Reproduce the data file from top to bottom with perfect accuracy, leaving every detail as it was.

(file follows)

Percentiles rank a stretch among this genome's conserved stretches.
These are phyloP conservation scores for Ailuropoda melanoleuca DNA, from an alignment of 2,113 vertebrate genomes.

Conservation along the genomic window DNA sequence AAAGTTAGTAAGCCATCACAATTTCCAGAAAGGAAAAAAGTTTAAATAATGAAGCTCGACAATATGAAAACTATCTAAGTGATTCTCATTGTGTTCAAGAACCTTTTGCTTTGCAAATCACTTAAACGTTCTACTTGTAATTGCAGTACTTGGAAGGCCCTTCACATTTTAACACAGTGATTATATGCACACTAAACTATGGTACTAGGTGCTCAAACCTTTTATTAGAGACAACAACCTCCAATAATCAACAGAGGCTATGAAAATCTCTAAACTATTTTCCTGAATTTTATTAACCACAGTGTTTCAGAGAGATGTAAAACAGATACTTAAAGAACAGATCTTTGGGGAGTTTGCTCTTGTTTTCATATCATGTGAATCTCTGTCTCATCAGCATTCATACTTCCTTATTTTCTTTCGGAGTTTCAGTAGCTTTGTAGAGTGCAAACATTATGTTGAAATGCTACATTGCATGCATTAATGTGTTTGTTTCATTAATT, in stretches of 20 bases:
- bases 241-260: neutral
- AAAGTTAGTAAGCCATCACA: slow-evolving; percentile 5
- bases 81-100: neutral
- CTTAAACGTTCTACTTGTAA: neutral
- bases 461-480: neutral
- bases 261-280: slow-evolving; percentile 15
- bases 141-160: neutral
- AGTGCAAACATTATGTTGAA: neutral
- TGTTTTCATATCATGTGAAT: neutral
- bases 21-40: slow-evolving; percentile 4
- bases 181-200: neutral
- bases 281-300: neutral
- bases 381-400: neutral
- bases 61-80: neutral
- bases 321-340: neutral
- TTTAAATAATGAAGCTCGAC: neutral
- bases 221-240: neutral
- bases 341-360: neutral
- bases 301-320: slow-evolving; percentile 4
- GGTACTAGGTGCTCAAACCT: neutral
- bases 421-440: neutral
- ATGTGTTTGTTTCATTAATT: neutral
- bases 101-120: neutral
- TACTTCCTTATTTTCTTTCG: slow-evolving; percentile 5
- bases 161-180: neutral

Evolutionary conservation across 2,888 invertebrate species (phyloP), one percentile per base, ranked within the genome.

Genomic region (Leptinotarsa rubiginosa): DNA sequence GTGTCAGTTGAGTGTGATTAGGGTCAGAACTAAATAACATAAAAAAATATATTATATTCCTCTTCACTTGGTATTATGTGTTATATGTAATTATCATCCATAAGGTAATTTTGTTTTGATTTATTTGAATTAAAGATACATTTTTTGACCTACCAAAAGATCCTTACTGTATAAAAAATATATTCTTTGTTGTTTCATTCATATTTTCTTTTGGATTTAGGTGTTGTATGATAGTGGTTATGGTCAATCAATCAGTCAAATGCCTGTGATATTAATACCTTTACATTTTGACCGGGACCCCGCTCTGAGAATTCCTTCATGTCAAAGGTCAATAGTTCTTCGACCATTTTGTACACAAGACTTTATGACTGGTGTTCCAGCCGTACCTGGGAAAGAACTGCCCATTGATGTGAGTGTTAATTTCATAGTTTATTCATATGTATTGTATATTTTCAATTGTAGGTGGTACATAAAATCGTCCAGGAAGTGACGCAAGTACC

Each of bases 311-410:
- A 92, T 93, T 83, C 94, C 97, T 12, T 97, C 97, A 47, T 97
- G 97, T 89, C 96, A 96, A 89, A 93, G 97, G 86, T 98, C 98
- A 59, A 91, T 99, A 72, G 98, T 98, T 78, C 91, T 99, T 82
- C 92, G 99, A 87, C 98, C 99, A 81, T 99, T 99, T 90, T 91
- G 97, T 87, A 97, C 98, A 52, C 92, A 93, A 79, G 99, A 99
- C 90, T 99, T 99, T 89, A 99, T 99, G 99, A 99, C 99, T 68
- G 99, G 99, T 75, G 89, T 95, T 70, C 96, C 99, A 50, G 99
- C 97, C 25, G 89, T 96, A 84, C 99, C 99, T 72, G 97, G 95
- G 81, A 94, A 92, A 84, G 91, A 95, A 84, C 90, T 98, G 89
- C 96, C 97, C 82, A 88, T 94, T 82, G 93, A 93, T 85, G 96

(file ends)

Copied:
Percentiles rank a stretch among this genome's conserved stretches.
These are phyloP conservation scores for Ailuropoda melanoleuca DNA, from an alignment of 2,113 vertebrate genomes.

Conservation along the genomic window DNA sequence AAAGTTAGTAAGCCATCACAATTTCCAGAAAGGAAAAAAGTTTAAATAATGAAGCTCGACAATATGAAAACTATCTAAGTGATTCTCATTGTGTTCAAGAACCTTTTGCTTTGCAAATCACTTAAACGTTCTACTTGTAATTGCAGTACTTGGAAGGCCCTTCACATTTTAACACAGTGATTATATGCACACTAAACTATGGTACTAGGTGCTCAAACCTTTTATTAGAGACAACAACCTCCAATAATCAACAGAGGCTATGAAAATCTCTAAACTATTTTCCTGAATTTTATTAACCACAGTGTTTCAGAGAGATGTAAAACAGATACTTAAAGAACAGATCTTTGGGGAGTTTGCTCTTGTTTTCATATCATGTGAATCTCTGTCTCATCAGCATTCATACTTCCTTATTTTCTTTCGGAGTTTCAGTAGCTTTGTAGAGTGCAAACATTATGTTGAAATGCTACATTGCATGCATTAATGTGTTTGTTTCATTAATT, in stretches of 20 bases:
- bases 241-260: neutral
- AAAGTTAGTAAGCCATCACA: slow-evolving; percentile 5
- bases 81-100: neutral
- CTTAAACGTTCTACTTGTAA: neutral
- bases 461-480: neutral
- bases 261-280: slow-evolving; percentile 15
- bases 141-160: neutral
- AGTGCAAACATTATGTTGAA: neutral
- TGTTTTCATATCATGTGAAT: neutral
- bases 21-40: slow-evolving; percentile 4
- bases 181-200: neutral
- bases 281-300: neutral
- bases 381-400: neutral
- bases 61-80: neutral
- bases 321-340: neutral
- TTTAAATAATGAAGCTCGAC: neutral
- bases 221-240: neutral
- bases 341-360: neutral
- bases 301-320: slow-evolving; percentile 4
- GGTACTAGGTGCTCAAACCT: neutral
- bases 421-440: neutral
- ATGTGTTTGTTTCATTAATT: neutral
- bases 101-120: neutral
- TACTTCCTTATTTTCTTTCG: slow-evolving; percentile 5
- bases 161-180: neutral

Evolutionary conservation across 2,888 invertebrate species (phyloP), one percentile per base, ranked within the genome.

Genomic region (Leptinotarsa rubiginosa): DNA sequence GTGTCAGTTGAGTGTGATTAGGGTCAGAACTAAATAACATAAAAAAATATATTATATTCCTCTTCACTTGGTATTATGTGTTATATGTAATTATCATCCATAAGGTAATTTTGTTTTGATTTATTTGAATTAAAGATACATTTTTTGACCTACCAAAAGATCCTTACTGTATAAAAAATATATTCTTTGTTGTTTCATTCATATTTTCTTTTGGATTTAGGTGTTGTATGATAGTGGTTATGGTCAATCAATCAGTCAAATGCCTGTGATATTAATACCTTTACATTTTGACCGGGACCCCGCTCTGAGAATTCCTTCATGTCAAAGGTCAATAGTTCTTCGACCATTTTGTACACAAGACTTTATGACTGGTGTTCCAGCCGTACCTGGGAAAGAACTGCCCATTGATGTGAGTGTTAATTTCATAGTTTATTCATATGTATTGTATATTTTCAATTGTAGGTGGTACATAAAATCGTCCAGGAAGTGACGCAAGTACC

Each of bases 311-410:
- A 92, T 93, T 83, C 94, C 97, T 12, T 97, C 97, A 47, T 97
- G 97, T 89, C 96, A 96, A 89, A 93, G 97, G 86, T 98, C 98
- A 59, A 91, T 99, A 72, G 98, T 98, T 78, C 91, T 99, T 82
- C 92, G 99, A 87, C 98, C 99, A 81, T 99, T 99, T 90, T 91
- G 97, T 87, A 97, C 98, A 52, C 92, A 93, A 79, G 99, A 99
- C 90, T 99, T 99, T 89, A 99, T 99, G 99, A 99, C 99, T 68
- G 99, G 99, T 75, G 89, T 95, T 70, C 96, C 99, A 50, G 99
- C 97, C 25, G 89, T 96, A 84, C 99, C 99, T 72, G 97, G 95
- G 81, A 94, A 92, A 84, G 91, A 95, A 84, C 90, T 98, G 89
- C 96, C 97, C 82, A 88, T 94, T 82, G 93, A 93, T 85, G 96